Huawei, the world’s second-largest supplier of network gear by revenue, is pulling out of the U.S. after it sales efforts have been repeatedly stymied due to concerns over national security. According to a report in the Financial Times, executive vice president Eric Xu said at the company’s annual analyst summit yesterday that Huawei “is not interested in the U.S. market any more.” He added that the company has been gradually shifting its focus away from the U.S. over the last year as it seeks to expand in other global markets.
I am surprised that Huawei is pulling out of the US. And I wonder if this might prove to be a double edged sword for non-Chinese equipment sellers.
The good news is that ALU does not have to worry about low cost Chinese providers that would have taken business from them in the eventuality that the US ban was dropped. After all, a couple of years ago, both ATT and Sprint, the latter actually having a contract, I believe, were going to buy Huawei LTE equipment...which would have crushed ALU.
The bad news. Huawei is going to refocus its efforts on Europe, which will make far better use of a considerable chunk of cash previously wasted in the US with no hope of a major contract win. Presumably, this strategic shift will make Huawei all the more aggressive in Europe, to the detriment of all competitors, including ALU. And if The Register's recent report that "only four out of the 27 EU member states were in favor of a probe (of Huawei) and that did not include the EU's largest economy, Germany", is true, it seems very unlikely if there will be any action against Huawei in Europe.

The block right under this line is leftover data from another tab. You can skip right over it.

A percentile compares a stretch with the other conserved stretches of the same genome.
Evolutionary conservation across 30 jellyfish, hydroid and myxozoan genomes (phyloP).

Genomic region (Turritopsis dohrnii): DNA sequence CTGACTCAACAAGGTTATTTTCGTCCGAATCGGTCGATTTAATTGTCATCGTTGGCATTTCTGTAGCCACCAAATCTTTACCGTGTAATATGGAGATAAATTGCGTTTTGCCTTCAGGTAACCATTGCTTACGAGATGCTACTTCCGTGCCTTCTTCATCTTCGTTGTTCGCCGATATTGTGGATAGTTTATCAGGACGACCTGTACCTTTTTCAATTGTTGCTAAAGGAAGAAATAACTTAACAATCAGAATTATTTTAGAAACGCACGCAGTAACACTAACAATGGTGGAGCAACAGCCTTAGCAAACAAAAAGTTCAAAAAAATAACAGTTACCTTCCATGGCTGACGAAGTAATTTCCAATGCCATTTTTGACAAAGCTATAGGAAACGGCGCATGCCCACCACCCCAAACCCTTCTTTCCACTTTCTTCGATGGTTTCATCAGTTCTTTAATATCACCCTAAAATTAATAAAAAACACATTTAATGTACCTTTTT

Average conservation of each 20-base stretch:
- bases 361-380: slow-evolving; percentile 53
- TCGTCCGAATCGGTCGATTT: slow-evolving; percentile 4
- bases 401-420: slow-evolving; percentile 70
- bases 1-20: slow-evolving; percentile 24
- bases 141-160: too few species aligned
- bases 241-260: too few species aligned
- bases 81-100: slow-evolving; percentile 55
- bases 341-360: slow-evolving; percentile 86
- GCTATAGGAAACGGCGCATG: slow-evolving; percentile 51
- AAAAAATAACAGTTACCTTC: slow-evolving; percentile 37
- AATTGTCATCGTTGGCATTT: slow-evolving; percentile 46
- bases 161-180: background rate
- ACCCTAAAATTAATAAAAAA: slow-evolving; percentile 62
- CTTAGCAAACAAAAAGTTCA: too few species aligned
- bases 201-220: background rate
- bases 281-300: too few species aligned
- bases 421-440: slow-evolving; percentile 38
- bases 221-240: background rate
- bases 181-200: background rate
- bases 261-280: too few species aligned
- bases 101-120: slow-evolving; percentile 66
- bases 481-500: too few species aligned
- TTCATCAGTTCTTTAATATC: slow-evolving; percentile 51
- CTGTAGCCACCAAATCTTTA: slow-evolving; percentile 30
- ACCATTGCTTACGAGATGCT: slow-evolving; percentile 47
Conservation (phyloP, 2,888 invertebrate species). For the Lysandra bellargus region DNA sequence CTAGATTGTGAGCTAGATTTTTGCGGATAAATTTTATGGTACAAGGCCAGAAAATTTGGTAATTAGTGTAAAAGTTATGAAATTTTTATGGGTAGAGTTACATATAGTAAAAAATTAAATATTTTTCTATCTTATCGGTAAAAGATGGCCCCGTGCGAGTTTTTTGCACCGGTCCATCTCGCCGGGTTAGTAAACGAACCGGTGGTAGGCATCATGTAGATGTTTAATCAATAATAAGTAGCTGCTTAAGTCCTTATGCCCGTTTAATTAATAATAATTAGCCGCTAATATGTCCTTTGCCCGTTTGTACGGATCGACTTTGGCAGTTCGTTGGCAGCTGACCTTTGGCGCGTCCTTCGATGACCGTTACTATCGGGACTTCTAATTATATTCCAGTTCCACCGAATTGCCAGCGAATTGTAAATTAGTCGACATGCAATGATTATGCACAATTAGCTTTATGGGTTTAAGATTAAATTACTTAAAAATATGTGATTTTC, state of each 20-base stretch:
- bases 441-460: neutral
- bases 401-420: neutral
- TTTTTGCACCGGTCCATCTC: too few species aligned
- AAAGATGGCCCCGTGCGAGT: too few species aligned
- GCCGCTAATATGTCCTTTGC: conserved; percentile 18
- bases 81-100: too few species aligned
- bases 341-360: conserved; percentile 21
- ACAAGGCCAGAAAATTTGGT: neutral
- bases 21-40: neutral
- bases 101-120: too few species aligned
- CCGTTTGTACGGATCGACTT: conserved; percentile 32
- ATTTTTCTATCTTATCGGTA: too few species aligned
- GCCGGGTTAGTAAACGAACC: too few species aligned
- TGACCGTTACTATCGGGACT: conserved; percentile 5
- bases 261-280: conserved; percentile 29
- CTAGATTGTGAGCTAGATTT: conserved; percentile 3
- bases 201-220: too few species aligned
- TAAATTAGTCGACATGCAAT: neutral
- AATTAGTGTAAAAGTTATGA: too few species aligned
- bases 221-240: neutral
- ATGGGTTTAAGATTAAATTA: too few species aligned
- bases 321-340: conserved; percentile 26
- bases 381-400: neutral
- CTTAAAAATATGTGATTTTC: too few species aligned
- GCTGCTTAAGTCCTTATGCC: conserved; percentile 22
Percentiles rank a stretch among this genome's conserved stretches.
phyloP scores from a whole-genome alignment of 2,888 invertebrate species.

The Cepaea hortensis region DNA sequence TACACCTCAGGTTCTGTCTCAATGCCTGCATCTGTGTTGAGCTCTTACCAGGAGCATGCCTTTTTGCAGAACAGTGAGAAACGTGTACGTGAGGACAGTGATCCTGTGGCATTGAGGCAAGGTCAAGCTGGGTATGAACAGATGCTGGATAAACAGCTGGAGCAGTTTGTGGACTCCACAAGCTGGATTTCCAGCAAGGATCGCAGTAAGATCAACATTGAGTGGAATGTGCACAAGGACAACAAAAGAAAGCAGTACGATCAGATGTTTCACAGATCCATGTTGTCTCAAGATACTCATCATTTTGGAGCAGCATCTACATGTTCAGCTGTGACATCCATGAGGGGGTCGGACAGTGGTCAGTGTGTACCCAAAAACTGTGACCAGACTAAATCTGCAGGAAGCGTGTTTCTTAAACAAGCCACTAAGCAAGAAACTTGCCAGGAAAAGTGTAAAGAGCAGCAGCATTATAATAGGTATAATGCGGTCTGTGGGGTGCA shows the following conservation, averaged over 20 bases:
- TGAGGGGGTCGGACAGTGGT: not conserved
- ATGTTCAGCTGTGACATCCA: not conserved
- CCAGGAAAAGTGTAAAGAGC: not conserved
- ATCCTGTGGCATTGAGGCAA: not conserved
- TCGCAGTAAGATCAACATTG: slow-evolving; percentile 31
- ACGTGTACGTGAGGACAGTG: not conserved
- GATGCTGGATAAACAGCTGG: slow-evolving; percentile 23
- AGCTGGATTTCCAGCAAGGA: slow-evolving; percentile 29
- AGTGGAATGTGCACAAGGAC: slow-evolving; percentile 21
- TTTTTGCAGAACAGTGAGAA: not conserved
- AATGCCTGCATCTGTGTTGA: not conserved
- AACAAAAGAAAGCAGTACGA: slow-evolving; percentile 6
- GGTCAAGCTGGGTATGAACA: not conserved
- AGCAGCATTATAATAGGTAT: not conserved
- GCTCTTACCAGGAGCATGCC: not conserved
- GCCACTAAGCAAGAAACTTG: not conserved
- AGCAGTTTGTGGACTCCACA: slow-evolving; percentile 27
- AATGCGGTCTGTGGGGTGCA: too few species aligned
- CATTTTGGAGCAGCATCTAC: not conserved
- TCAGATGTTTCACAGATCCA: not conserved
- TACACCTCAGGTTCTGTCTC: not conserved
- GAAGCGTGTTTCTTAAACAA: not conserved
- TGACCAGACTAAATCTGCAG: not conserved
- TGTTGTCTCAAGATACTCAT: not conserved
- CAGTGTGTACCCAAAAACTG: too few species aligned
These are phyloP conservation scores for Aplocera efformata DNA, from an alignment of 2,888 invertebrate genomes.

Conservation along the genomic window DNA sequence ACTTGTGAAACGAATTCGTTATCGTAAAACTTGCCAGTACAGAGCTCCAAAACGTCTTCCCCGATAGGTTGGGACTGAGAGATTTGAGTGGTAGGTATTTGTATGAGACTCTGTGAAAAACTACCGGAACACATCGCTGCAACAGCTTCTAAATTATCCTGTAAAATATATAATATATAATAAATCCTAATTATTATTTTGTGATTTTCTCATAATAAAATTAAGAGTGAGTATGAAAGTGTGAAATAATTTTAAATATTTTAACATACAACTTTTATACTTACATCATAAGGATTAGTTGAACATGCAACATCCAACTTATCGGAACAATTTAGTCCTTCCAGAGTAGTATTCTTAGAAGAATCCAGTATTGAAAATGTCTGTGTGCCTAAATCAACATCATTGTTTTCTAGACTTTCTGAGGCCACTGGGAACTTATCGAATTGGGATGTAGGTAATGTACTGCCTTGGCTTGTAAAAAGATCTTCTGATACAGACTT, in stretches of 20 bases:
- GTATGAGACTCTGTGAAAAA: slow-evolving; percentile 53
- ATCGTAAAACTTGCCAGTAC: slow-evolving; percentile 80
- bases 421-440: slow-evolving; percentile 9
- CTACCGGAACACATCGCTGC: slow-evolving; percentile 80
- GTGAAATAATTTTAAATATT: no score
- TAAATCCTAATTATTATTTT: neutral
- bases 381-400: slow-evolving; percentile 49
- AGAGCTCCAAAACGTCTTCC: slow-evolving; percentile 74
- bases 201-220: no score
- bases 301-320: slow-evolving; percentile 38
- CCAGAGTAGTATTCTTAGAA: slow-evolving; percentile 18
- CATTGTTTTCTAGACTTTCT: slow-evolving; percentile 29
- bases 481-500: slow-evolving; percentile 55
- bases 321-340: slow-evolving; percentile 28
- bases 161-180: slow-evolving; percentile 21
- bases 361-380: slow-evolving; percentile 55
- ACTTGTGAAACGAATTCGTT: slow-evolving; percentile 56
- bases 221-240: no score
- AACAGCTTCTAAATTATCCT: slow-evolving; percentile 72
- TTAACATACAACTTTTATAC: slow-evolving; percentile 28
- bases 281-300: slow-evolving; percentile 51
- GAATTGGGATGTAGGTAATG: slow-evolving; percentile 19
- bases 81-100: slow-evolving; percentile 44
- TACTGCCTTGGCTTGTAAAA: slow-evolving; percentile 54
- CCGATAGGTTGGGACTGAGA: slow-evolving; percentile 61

I also wonder what all this might mean to foreign telecom equipment sellers trying to do business in China? I think it is safe to assume that Huawei and the Chinese government are not pleased about Huawei's "forced" departure from the US, especially if security claims against Huawei are untrue...and to date there are only charges...with ZERO SUPPORTING EVIDENCE.
So what does the Chinese government, known to be vindictive, do when it feels a major Chinese firm (Huawei) has been unfairly treated? Some sort of retribution in order by the Chinese government hardly seems a long shot, if you know what I mean? Like pressuring Chinese service providers into reducing the share of future contracts for foreign firms. Very easy to do. Impossible to prove.
It could get ugly. Fast. No wonder, also according to The Register, foreign telecom equipment sellers are reluctant to complain.